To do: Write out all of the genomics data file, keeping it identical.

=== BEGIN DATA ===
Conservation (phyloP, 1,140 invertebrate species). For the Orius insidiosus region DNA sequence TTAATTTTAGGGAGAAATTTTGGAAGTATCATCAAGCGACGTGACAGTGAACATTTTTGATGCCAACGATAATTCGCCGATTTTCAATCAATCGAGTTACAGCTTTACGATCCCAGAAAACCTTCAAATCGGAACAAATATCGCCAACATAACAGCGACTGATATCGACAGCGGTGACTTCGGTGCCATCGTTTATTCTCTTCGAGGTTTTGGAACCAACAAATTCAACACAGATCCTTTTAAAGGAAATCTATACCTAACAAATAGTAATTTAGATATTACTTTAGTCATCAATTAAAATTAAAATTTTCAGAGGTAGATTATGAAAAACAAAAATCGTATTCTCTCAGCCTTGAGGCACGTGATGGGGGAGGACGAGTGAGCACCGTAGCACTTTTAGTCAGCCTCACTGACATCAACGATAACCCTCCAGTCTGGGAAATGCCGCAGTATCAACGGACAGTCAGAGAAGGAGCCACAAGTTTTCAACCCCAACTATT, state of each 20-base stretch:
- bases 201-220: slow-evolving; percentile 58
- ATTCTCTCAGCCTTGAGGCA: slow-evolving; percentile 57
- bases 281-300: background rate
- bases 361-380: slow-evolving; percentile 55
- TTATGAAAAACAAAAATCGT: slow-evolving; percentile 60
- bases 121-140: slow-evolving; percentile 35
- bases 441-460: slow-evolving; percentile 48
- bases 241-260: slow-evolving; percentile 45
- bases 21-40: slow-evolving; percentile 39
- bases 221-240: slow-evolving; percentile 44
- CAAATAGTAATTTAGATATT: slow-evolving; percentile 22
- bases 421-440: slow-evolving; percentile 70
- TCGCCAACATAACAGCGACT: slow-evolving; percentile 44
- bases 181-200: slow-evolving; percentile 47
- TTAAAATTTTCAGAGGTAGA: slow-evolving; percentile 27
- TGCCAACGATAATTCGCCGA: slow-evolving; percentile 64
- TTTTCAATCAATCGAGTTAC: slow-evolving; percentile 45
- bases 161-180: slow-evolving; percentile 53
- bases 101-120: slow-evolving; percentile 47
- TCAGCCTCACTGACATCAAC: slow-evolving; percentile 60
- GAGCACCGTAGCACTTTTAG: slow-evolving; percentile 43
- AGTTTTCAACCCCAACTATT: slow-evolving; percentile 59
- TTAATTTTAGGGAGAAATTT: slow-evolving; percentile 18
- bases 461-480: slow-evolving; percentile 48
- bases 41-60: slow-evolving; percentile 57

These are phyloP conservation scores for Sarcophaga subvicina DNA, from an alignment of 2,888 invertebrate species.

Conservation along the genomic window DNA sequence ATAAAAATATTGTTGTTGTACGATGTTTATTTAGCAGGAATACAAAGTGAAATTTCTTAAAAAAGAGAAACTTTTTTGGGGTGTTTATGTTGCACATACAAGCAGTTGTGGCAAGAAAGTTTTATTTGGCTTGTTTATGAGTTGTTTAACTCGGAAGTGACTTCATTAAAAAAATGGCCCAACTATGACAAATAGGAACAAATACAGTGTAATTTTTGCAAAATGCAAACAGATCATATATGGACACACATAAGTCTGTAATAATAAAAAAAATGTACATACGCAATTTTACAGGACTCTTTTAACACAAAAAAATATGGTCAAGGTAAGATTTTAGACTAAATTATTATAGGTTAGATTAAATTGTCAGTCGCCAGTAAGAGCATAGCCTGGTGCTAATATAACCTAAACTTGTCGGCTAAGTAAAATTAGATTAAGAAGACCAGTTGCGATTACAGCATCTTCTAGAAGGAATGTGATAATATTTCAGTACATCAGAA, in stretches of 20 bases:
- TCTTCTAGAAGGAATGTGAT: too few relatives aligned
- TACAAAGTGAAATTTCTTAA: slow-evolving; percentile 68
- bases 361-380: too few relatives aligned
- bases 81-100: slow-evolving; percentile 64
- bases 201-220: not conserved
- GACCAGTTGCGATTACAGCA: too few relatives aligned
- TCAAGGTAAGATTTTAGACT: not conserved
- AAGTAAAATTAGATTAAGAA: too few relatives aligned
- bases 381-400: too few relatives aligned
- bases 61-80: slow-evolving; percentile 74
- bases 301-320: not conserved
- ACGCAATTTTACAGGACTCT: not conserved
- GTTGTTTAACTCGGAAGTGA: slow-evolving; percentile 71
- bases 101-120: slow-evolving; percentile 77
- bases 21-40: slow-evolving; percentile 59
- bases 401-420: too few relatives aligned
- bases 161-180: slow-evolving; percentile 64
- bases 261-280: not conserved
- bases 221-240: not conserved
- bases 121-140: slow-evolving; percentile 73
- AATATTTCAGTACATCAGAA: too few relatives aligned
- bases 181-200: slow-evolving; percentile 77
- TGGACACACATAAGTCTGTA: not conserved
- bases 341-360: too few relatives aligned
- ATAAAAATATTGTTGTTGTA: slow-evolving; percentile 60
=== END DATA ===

Conservation (phyloP, 1,140 invertebrate species). For the Orius insidiosus region DNA sequence TTAATTTTAGGGAGAAATTTTGGAAGTATCATCAAGCGACGTGACAGTGAACATTTTTGATGCCAACGATAATTCGCCGATTTTCAATCAATCGAGTTACAGCTTTACGATCCCAGAAAACCTTCAAATCGGAACAAATATCGCCAACATAACAGCGACTGATATCGACAGCGGTGACTTCGGTGCCATCGTTTATTCTCTTCGAGGTTTTGGAACCAACAAATTCAACACAGATCCTTTTAAAGGAAATCTATACCTAACAAATAGTAATTTAGATATTACTTTAGTCATCAATTAAAATTAAAATTTTCAGAGGTAGATTATGAAAAACAAAAATCGTATTCTCTCAGCCTTGAGGCACGTGATGGGGGAGGACGAGTGAGCACCGTAGCACTTTTAGTCAGCCTCACTGACATCAACGATAACCCTCCAGTCTGGGAAATGCCGCAGTATCAACGGACAGTCAGAGAAGGAGCCACAAGTTTTCAACCCCAACTATT, state of each 20-base stretch:
- bases 201-220: slow-evolving; percentile 58
- ATTCTCTCAGCCTTGAGGCA: slow-evolving; percentile 57
- bases 281-300: background rate
- bases 361-380: slow-evolving; percentile 55
- TTATGAAAAACAAAAATCGT: slow-evolving; percentile 60
- bases 121-140: slow-evolving; percentile 35
- bases 441-460: slow-evolving; percentile 48
- bases 241-260: slow-evolving; percentile 45
- bases 21-40: slow-evolving; percentile 39
- bases 221-240: slow-evolving; percentile 44
- CAAATAGTAATTTAGATATT: slow-evolving; percentile 22
- bases 421-440: slow-evolving; percentile 70
- TCGCCAACATAACAGCGACT: slow-evolving; percentile 44
- bases 181-200: slow-evolving; percentile 47
- TTAAAATTTTCAGAGGTAGA: slow-evolving; percentile 27
- TGCCAACGATAATTCGCCGA: slow-evolving; percentile 64
- TTTTCAATCAATCGAGTTAC: slow-evolving; percentile 45
- bases 161-180: slow-evolving; percentile 53
- bases 101-120: slow-evolving; percentile 47
- TCAGCCTCACTGACATCAAC: slow-evolving; percentile 60
- GAGCACCGTAGCACTTTTAG: slow-evolving; percentile 43
- AGTTTTCAACCCCAACTATT: slow-evolving; percentile 59
- TTAATTTTAGGGAGAAATTT: slow-evolving; percentile 18
- bases 461-480: slow-evolving; percentile 48
- bases 41-60: slow-evolving; percentile 57

These are phyloP conservation scores for Sarcophaga subvicina DNA, from an alignment of 2,888 invertebrate species.

Conservation along the genomic window DNA sequence ATAAAAATATTGTTGTTGTACGATGTTTATTTAGCAGGAATACAAAGTGAAATTTCTTAAAAAAGAGAAACTTTTTTGGGGTGTTTATGTTGCACATACAAGCAGTTGTGGCAAGAAAGTTTTATTTGGCTTGTTTATGAGTTGTTTAACTCGGAAGTGACTTCATTAAAAAAATGGCCCAACTATGACAAATAGGAACAAATACAGTGTAATTTTTGCAAAATGCAAACAGATCATATATGGACACACATAAGTCTGTAATAATAAAAAAAATGTACATACGCAATTTTACAGGACTCTTTTAACACAAAAAAATATGGTCAAGGTAAGATTTTAGACTAAATTATTATAGGTTAGATTAAATTGTCAGTCGCCAGTAAGAGCATAGCCTGGTGCTAATATAACCTAAACTTGTCGGCTAAGTAAAATTAGATTAAGAAGACCAGTTGCGATTACAGCATCTTCTAGAAGGAATGTGATAATATTTCAGTACATCAGAA, in stretches of 20 bases:
- TCTTCTAGAAGGAATGTGAT: too few relatives aligned
- TACAAAGTGAAATTTCTTAA: slow-evolving; percentile 68
- bases 361-380: too few relatives aligned
- bases 81-100: slow-evolving; percentile 64
- bases 201-220: not conserved
- GACCAGTTGCGATTACAGCA: too few relatives aligned
- TCAAGGTAAGATTTTAGACT: not conserved
- AAGTAAAATTAGATTAAGAA: too few relatives aligned
- bases 381-400: too few relatives aligned
- bases 61-80: slow-evolving; percentile 74
- bases 301-320: not conserved
- ACGCAATTTTACAGGACTCT: not conserved
- GTTGTTTAACTCGGAAGTGA: slow-evolving; percentile 71
- bases 101-120: slow-evolving; percentile 77
- bases 21-40: slow-evolving; percentile 59
- bases 401-420: too few relatives aligned
- bases 161-180: slow-evolving; percentile 64
- bases 261-280: not conserved
- bases 221-240: not conserved
- bases 121-140: slow-evolving; percentile 73
- AATATTTCAGTACATCAGAA: too few relatives aligned
- bases 181-200: slow-evolving; percentile 77
- TGGACACACATAAGTCTGTA: not conserved
- bases 341-360: too few relatives aligned
- ATAAAAATATTGTTGTTGTA: slow-evolving; percentile 60